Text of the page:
Getting Started: Initial Planning Aspects
With so many global experience options and formats available, students who wish to study, work or volunteer abroad will find plenty of opportunities that fit both their schedules and their interests. Students should begin by formulating their thoughts on each of the planning aspects provided below and consult with Office of Global Outreach (OGO) personnel on an individual basis for more information. Another recommended planning resource is membership in the OGO CTools group, used for circulating information to interested students about opportunities for global engagement. To be added to the group, please e-mail your request to: Office of Global Outreach.
Independent Vs. Group Travel
One of the first aspects to consider when thinking about a global experience is whether to travel independently or as a member of a group. Independent travel would allow for more flexibility, but many students, especially those new to international travel or to a particular destination, may feel more comfortable participating in some type of structured group experience. Students should take into consideration their own comfort level and experience with travel when choosing which type of global experience to pursue.
Timing and Duration
Some nursing courses include optional short field experiences which take place either during the term, during winter term break or shortly after the end of winter term. These may be in the form of service learning trips, as support for faculty research, or as part of a clinical integration associated with a class. For experiences of more than a few weeks, the best option is usually for travel in the spring and/or summer.
Many spring/summer programs have early winter application deadlines, so students should begin investigating options, consulting with academic advisors, and getting courses pre-approved for credit (if applicable) as early as possible, preferably in the fall term of that academic year. Students should watch for campus-wide events such as the U-M Study Abroad Fair and the International Opportunities Fair; both of which take place in early fall.
Students are encouraged to begin thinking early not just about where they would like to go and what they would like to do, but also about how to finance the expenses involved. Study abroad programs charge tuition as well as program fees for housing, food and activities. Federal financial aid may cover some of these expenses, but only for activities that provide academic credit. Consult an advisor in U-M's Office of Financial Aid (OFA) or visit the Financial Aid for Study Abroad page on their website for more information.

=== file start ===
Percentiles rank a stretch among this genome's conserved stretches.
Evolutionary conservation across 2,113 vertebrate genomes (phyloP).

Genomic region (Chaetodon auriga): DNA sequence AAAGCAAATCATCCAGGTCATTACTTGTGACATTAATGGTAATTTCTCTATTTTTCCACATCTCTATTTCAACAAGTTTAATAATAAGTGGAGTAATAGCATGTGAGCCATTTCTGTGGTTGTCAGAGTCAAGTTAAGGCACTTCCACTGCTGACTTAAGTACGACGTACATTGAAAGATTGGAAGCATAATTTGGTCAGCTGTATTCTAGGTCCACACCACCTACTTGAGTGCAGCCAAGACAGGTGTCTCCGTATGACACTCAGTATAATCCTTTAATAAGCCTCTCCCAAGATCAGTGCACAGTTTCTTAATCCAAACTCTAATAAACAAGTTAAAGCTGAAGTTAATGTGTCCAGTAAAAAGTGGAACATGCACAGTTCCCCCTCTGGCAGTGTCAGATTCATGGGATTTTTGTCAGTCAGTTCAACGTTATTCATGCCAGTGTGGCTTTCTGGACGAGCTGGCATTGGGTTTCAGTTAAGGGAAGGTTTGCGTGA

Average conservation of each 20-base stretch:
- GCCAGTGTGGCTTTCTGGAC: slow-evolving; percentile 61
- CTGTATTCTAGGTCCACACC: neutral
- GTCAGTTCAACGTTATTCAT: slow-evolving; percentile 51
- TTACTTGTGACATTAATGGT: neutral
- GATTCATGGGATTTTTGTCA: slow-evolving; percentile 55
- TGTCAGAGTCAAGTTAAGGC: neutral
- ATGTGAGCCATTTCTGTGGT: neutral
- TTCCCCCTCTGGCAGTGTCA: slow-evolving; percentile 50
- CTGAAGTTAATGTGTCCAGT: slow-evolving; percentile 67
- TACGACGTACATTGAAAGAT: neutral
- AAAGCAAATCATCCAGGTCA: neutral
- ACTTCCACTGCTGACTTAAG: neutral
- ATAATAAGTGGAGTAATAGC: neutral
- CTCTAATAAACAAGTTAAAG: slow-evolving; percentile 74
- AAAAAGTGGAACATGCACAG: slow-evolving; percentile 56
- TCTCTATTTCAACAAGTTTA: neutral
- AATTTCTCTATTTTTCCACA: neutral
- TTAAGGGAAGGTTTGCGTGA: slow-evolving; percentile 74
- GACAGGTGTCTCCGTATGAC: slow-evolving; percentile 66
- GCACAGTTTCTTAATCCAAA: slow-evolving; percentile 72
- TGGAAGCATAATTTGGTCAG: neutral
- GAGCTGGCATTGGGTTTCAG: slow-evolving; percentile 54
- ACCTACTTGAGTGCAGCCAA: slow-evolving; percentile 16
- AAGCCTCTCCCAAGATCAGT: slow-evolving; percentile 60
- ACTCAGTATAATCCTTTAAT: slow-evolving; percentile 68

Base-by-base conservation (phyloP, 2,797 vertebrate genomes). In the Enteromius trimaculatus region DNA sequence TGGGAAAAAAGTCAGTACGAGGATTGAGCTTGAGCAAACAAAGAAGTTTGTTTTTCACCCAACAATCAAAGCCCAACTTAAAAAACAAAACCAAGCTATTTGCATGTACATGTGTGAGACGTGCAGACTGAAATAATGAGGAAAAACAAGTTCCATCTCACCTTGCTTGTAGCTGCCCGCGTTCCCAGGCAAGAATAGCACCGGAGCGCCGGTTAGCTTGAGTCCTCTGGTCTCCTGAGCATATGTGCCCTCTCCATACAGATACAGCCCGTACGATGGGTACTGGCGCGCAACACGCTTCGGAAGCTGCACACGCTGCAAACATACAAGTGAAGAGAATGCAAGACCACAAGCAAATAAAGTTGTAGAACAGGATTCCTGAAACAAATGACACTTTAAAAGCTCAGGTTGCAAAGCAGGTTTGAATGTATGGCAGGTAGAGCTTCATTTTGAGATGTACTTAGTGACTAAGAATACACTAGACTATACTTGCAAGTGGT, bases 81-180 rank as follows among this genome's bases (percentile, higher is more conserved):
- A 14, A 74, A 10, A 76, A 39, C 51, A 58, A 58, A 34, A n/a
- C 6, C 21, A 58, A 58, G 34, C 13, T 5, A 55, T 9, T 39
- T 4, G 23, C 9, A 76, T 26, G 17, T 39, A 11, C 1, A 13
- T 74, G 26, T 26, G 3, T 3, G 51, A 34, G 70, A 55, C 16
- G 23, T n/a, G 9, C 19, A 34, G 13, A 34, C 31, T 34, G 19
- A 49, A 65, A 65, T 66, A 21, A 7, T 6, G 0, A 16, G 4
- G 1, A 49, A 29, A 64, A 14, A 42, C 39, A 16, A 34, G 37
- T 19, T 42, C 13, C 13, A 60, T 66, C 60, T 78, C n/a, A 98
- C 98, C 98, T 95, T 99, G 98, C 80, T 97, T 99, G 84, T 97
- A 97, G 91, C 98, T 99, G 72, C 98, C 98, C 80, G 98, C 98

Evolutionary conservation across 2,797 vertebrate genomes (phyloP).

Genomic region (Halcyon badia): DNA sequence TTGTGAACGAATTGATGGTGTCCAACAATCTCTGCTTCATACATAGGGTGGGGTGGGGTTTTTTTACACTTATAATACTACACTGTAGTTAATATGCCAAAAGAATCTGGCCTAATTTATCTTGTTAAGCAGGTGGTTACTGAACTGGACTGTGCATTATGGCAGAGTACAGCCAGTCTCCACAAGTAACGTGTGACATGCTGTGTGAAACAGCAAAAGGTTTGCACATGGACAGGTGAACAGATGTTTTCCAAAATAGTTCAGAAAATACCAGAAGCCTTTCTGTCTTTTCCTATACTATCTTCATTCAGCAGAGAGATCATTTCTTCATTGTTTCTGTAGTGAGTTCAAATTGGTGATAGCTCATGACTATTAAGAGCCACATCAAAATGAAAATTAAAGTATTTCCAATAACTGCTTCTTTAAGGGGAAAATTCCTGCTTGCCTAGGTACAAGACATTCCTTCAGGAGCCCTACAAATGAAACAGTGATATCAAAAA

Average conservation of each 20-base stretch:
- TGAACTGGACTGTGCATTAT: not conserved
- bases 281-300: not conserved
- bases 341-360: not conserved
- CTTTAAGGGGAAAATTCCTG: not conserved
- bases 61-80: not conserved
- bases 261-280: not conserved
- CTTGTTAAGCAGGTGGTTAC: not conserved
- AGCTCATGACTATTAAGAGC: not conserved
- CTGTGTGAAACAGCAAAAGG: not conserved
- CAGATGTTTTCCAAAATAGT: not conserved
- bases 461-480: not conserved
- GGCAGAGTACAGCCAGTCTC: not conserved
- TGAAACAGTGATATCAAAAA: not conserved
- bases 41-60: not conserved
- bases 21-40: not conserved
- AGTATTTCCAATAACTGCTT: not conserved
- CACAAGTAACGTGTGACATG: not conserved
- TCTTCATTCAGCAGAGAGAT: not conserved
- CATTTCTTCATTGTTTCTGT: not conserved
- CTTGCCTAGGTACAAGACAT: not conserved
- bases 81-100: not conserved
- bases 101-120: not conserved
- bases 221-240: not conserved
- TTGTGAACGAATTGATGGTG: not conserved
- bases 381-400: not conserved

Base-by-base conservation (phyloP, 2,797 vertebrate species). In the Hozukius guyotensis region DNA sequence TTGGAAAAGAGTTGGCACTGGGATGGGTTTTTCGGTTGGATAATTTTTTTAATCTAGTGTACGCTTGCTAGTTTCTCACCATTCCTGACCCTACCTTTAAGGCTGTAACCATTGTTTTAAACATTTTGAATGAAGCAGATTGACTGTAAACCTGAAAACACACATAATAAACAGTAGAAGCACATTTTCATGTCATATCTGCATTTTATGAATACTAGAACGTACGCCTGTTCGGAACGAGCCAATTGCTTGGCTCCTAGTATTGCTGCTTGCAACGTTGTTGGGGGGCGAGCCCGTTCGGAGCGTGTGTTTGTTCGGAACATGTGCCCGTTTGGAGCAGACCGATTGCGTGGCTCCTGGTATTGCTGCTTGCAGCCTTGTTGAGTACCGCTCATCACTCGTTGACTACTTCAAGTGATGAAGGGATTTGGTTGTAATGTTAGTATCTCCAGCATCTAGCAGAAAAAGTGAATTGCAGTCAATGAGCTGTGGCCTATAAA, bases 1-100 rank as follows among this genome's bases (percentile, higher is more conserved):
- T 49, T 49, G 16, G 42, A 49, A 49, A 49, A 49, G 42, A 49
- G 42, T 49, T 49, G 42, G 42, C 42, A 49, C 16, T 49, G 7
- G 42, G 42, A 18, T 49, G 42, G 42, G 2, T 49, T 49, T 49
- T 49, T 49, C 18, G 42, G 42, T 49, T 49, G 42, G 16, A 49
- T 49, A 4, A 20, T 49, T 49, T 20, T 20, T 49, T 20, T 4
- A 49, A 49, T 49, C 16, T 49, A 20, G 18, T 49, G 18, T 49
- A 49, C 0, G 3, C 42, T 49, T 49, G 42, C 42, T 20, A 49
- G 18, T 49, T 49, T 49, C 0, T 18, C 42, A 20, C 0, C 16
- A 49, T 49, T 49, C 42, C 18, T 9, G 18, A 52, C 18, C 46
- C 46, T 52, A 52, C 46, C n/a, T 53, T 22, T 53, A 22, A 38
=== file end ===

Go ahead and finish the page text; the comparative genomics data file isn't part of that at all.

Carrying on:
Internship and service learning programs also charge fees for placements, housing, etc. Some programs offer scholarships to their own participants, and there are some grants and scholarships available (see Funding Global Experiences). Again, it should be emphasized that students begin planning early to meet the financial needs of their global experience.
Students enrolled in more than 18 credit hours per term must pay additional tuition fees. Because courses with global travel components can provide more credit hours than traditional courses, it's important to consider when you will incorporate global study into your program. Any student considering one of these options should pay particular attention to the timing and tuition cost issues when discussing their plans with advisors.
Curricular Vs. Co-curricular Experience
As you begin to consider a global experience, one question to ask yourself is whether the ability to earn academic credit is important to you or not. Those programs that provide the opportunity to earn credit are called "curricular experiences" and are often referred to as "study abroad" opportunities. Those opportunities that do not allow the participant to earn academic credit are called "co-curricular experiences" and often are categorized as internship, volunteer or service opportunities.
For many spring/summer study abroad (curricular) experiences, the credits earned may be counted towards program requirements or as electives. However, the fact that they are in addition to fall and/or winter term courses makes the need for credit less urgent for nursing students. On the co-curricular front, there are plenty of challenging and fulfilling opportunities to intern or volunteer abroad, from U-M’s Project SERVE to research internships. These experiences can greatly enhance both professional and personal development.